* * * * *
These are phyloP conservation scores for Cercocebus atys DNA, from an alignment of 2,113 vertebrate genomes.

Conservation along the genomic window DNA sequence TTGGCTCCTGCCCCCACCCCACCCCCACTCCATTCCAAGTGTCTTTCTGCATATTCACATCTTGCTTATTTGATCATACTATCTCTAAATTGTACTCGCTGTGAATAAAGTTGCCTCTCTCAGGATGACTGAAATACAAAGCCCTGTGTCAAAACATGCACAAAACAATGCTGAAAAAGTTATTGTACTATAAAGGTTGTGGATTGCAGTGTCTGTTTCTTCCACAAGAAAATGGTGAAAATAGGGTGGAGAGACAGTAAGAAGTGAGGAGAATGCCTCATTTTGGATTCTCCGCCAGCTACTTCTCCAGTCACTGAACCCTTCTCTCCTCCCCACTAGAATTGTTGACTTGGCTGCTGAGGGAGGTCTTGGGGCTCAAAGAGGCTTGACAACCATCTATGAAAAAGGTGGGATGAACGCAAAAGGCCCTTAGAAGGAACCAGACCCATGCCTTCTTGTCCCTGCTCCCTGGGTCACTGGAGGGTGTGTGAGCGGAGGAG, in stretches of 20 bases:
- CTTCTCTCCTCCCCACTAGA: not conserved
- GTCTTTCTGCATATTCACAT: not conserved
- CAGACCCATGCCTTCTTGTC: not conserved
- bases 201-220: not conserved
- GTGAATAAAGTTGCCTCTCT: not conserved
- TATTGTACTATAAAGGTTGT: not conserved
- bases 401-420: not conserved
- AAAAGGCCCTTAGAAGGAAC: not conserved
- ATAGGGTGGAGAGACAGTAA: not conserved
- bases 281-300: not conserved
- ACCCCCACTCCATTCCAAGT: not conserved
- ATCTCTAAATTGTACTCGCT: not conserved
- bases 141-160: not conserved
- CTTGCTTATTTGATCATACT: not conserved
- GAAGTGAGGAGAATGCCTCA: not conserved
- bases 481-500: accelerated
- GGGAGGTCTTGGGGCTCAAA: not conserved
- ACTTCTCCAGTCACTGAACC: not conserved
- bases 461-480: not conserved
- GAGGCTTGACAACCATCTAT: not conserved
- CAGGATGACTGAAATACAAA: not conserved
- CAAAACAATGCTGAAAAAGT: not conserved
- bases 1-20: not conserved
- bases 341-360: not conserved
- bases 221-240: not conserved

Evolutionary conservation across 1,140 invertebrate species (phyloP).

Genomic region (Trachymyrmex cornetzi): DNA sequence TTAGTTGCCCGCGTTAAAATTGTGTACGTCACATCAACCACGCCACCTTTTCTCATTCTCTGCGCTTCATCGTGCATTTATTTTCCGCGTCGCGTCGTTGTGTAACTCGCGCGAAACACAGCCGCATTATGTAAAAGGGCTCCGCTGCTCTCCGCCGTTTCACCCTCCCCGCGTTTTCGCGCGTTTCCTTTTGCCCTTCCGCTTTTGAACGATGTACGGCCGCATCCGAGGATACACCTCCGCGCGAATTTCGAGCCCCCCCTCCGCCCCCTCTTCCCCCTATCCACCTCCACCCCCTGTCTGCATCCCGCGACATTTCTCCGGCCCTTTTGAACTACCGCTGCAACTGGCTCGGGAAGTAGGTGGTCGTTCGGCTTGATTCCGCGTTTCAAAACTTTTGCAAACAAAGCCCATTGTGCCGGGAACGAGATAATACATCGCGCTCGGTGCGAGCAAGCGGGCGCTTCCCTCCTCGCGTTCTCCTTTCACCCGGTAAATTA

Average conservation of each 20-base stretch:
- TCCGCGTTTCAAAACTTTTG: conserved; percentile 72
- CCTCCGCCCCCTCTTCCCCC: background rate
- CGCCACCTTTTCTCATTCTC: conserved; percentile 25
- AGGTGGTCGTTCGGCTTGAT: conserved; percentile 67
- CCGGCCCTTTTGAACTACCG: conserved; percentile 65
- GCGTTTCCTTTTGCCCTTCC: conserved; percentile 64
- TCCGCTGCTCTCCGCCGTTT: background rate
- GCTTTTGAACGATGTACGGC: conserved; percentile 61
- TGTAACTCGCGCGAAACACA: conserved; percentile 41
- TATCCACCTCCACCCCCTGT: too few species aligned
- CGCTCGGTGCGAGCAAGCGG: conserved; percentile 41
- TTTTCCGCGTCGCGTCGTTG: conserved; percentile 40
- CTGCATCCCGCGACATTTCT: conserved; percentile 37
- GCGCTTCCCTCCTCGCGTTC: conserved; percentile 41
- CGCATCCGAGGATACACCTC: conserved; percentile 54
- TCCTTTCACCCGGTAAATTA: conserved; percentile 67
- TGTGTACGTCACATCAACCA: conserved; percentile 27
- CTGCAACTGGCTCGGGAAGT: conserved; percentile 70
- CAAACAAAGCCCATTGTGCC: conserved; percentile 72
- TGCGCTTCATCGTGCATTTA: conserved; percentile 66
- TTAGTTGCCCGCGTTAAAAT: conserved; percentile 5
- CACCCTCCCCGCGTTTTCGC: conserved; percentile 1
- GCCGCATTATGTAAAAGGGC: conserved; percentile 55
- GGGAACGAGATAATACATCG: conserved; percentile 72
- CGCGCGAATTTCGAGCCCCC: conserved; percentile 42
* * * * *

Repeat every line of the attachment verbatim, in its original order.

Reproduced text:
These are phyloP conservation scores for Cercocebus atys DNA, from an alignment of 2,113 vertebrate genomes.

Conservation along the genomic window DNA sequence TTGGCTCCTGCCCCCACCCCACCCCCACTCCATTCCAAGTGTCTTTCTGCATATTCACATCTTGCTTATTTGATCATACTATCTCTAAATTGTACTCGCTGTGAATAAAGTTGCCTCTCTCAGGATGACTGAAATACAAAGCCCTGTGTCAAAACATGCACAAAACAATGCTGAAAAAGTTATTGTACTATAAAGGTTGTGGATTGCAGTGTCTGTTTCTTCCACAAGAAAATGGTGAAAATAGGGTGGAGAGACAGTAAGAAGTGAGGAGAATGCCTCATTTTGGATTCTCCGCCAGCTACTTCTCCAGTCACTGAACCCTTCTCTCCTCCCCACTAGAATTGTTGACTTGGCTGCTGAGGGAGGTCTTGGGGCTCAAAGAGGCTTGACAACCATCTATGAAAAAGGTGGGATGAACGCAAAAGGCCCTTAGAAGGAACCAGACCCATGCCTTCTTGTCCCTGCTCCCTGGGTCACTGGAGGGTGTGTGAGCGGAGGAG, in stretches of 20 bases:
- CTTCTCTCCTCCCCACTAGA: not conserved
- GTCTTTCTGCATATTCACAT: not conserved
- CAGACCCATGCCTTCTTGTC: not conserved
- bases 201-220: not conserved
- GTGAATAAAGTTGCCTCTCT: not conserved
- TATTGTACTATAAAGGTTGT: not conserved
- bases 401-420: not conserved
- AAAAGGCCCTTAGAAGGAAC: not conserved
- ATAGGGTGGAGAGACAGTAA: not conserved
- bases 281-300: not conserved
- ACCCCCACTCCATTCCAAGT: not conserved
- ATCTCTAAATTGTACTCGCT: not conserved
- bases 141-160: not conserved
- CTTGCTTATTTGATCATACT: not conserved
- GAAGTGAGGAGAATGCCTCA: not conserved
- bases 481-500: accelerated
- GGGAGGTCTTGGGGCTCAAA: not conserved
- ACTTCTCCAGTCACTGAACC: not conserved
- bases 461-480: not conserved
- GAGGCTTGACAACCATCTAT: not conserved
- CAGGATGACTGAAATACAAA: not conserved
- CAAAACAATGCTGAAAAAGT: not conserved
- bases 1-20: not conserved
- bases 341-360: not conserved
- bases 221-240: not conserved

Evolutionary conservation across 1,140 invertebrate species (phyloP).

Genomic region (Trachymyrmex cornetzi): DNA sequence TTAGTTGCCCGCGTTAAAATTGTGTACGTCACATCAACCACGCCACCTTTTCTCATTCTCTGCGCTTCATCGTGCATTTATTTTCCGCGTCGCGTCGTTGTGTAACTCGCGCGAAACACAGCCGCATTATGTAAAAGGGCTCCGCTGCTCTCCGCCGTTTCACCCTCCCCGCGTTTTCGCGCGTTTCCTTTTGCCCTTCCGCTTTTGAACGATGTACGGCCGCATCCGAGGATACACCTCCGCGCGAATTTCGAGCCCCCCCTCCGCCCCCTCTTCCCCCTATCCACCTCCACCCCCTGTCTGCATCCCGCGACATTTCTCCGGCCCTTTTGAACTACCGCTGCAACTGGCTCGGGAAGTAGGTGGTCGTTCGGCTTGATTCCGCGTTTCAAAACTTTTGCAAACAAAGCCCATTGTGCCGGGAACGAGATAATACATCGCGCTCGGTGCGAGCAAGCGGGCGCTTCCCTCCTCGCGTTCTCCTTTCACCCGGTAAATTA

Average conservation of each 20-base stretch:
- TCCGCGTTTCAAAACTTTTG: conserved; percentile 72
- CCTCCGCCCCCTCTTCCCCC: background rate
- CGCCACCTTTTCTCATTCTC: conserved; percentile 25
- AGGTGGTCGTTCGGCTTGAT: conserved; percentile 67
- CCGGCCCTTTTGAACTACCG: conserved; percentile 65
- GCGTTTCCTTTTGCCCTTCC: conserved; percentile 64
- TCCGCTGCTCTCCGCCGTTT: background rate
- GCTTTTGAACGATGTACGGC: conserved; percentile 61
- TGTAACTCGCGCGAAACACA: conserved; percentile 41
- TATCCACCTCCACCCCCTGT: too few species aligned
- CGCTCGGTGCGAGCAAGCGG: conserved; percentile 41
- TTTTCCGCGTCGCGTCGTTG: conserved; percentile 40
- CTGCATCCCGCGACATTTCT: conserved; percentile 37
- GCGCTTCCCTCCTCGCGTTC: conserved; percentile 41
- CGCATCCGAGGATACACCTC: conserved; percentile 54
- TCCTTTCACCCGGTAAATTA: conserved; percentile 67
- TGTGTACGTCACATCAACCA: conserved; percentile 27
- CTGCAACTGGCTCGGGAAGT: conserved; percentile 70
- CAAACAAAGCCCATTGTGCC: conserved; percentile 72
- TGCGCTTCATCGTGCATTTA: conserved; percentile 66
- TTAGTTGCCCGCGTTAAAAT: conserved; percentile 5
- CACCCTCCCCGCGTTTTCGC: conserved; percentile 1
- GCCGCATTATGTAAAAGGGC: conserved; percentile 55
- GGGAACGAGATAATACATCG: conserved; percentile 72
- CGCGCGAATTTCGAGCCCCC: conserved; percentile 42